In the 1930s Merseyside was the second largest flour milling centre in the World, with the bulk of the mills located around the Great Float in Birkenhead and Wallasey. The Great Float was designed as one large dock, running from Poulton Bridge to Tower Road, however the Duke Street Bridge had to be built to maintain ancient rights of way, so the Great Float was divided in two: the West Float on the Poulton Bridge side and the East Float on the river side. The Birkenhead mills were built on the West Float and the Wallasey Mills on the East Float.
The first mill was built on the East Float by Robert Buchanan in 1894, this was soon followed by mills built by W Vernon & Sons (West Float), Paul Brothers (Homepride Mills) and Spillers & Bakers (both East Float). One of the last mills built was Ocean Flour Mills which was built in Birkenhead in 1913 for Joseph Rank Ltd.
Ocean Flour Mill was built next to Gill Brook Basin, the site of William Lairds first shipbuilding yard. The mill was separated from Vernonís Mill to the west by a basin called Rankís Creek. A post war extension to Vernonís Mill was built on the site of the Canada Works of Thomas Brassey.
The six storey buildings on the East Float were originally built as granaries, and were the first granaries in the world to have hydraulic grain elevators and hoists. By 1900 most of the granaries had been converted to mills.
Buchananís flour and cattle food mills lined both sides of the dock road and were connected by numerous high level covered walkways.
The mills were highly automated for their day, using hydraulic grain elevators to lift the grain from the ships and barges to the top of the granaries. Numerous spiral chutes carried the grain back down to the milling areas. The mills were dusty and dangerous, flour dust in air is an explosive mixture and fire was a constant worry in the mills, to such an extent that if it was necessary to interrupt the water supply to a mill, then fire engines had to stand by outside.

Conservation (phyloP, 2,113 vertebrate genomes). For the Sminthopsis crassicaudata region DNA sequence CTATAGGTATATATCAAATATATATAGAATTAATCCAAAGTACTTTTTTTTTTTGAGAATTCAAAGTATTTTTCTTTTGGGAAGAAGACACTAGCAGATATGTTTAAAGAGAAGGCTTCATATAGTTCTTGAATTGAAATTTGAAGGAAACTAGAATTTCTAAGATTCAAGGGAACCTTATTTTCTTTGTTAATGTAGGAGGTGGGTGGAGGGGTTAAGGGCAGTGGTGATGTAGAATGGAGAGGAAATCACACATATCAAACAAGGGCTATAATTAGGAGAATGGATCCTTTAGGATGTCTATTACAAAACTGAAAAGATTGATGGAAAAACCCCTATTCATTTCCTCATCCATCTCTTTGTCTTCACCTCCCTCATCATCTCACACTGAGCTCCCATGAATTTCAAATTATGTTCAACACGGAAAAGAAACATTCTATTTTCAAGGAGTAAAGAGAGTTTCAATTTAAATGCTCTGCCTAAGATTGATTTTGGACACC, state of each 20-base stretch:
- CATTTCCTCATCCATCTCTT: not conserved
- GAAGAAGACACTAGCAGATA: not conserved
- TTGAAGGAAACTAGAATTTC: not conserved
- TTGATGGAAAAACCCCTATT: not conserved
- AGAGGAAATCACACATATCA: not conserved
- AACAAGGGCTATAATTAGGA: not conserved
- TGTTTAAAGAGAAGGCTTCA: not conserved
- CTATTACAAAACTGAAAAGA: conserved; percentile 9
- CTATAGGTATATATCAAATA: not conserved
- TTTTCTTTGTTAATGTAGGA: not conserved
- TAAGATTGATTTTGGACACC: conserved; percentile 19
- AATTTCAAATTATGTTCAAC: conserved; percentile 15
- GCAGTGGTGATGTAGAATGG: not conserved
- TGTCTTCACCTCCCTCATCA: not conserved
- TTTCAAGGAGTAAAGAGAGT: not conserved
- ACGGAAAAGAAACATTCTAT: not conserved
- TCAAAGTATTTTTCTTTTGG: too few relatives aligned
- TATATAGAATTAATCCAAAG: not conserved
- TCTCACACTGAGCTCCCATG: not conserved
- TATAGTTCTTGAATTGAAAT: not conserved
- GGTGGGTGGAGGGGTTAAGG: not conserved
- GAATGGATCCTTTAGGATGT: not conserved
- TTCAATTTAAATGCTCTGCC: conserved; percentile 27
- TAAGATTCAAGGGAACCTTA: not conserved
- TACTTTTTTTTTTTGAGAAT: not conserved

The Homepride mills and granaries, owned by the Paul Brothers of Upton, consisted of four buildings, again joined by high level covered walkways, these were built on either side of a narrow dock. This dock, which opened into the East Float, was used by barges which brought grain from ships berthed elsewhere in Birkenhead and Liverpool. Barges were moved about the docks by a series of hydraulic capstans.
During the second world war, the mills were badly damaged by bombing and fire, part of Buchananís mill being totally destroyed. The mills retained the scars from the war right up to their demolition.
The last remaining East Float buildings are the granaries of the Liverpool Grain Storage Company, now converted into flats, these were part of the Homepride mill complex. The last mill was operated by Spillers in the Homepride mill and was demolished in 2000.
The last Mill operating on the Birkenhead side was the Ocean Flour Mill, operated by Rank Hovis, which closed in 1988. Click here
to see all that remains of Ocean Flour Mill today.
The mills were often demolished by blowing out the base of the building and allowing the rest to collapse inwards. This process went wrong when the newer part of Vernons Mill was demolished. When the base was blown out, the building just dropped down intact, leaning at an angle of about 10 degrees.
[picture to follow when I find it!]
There is a video of one of the mills on fire, and views of the docks here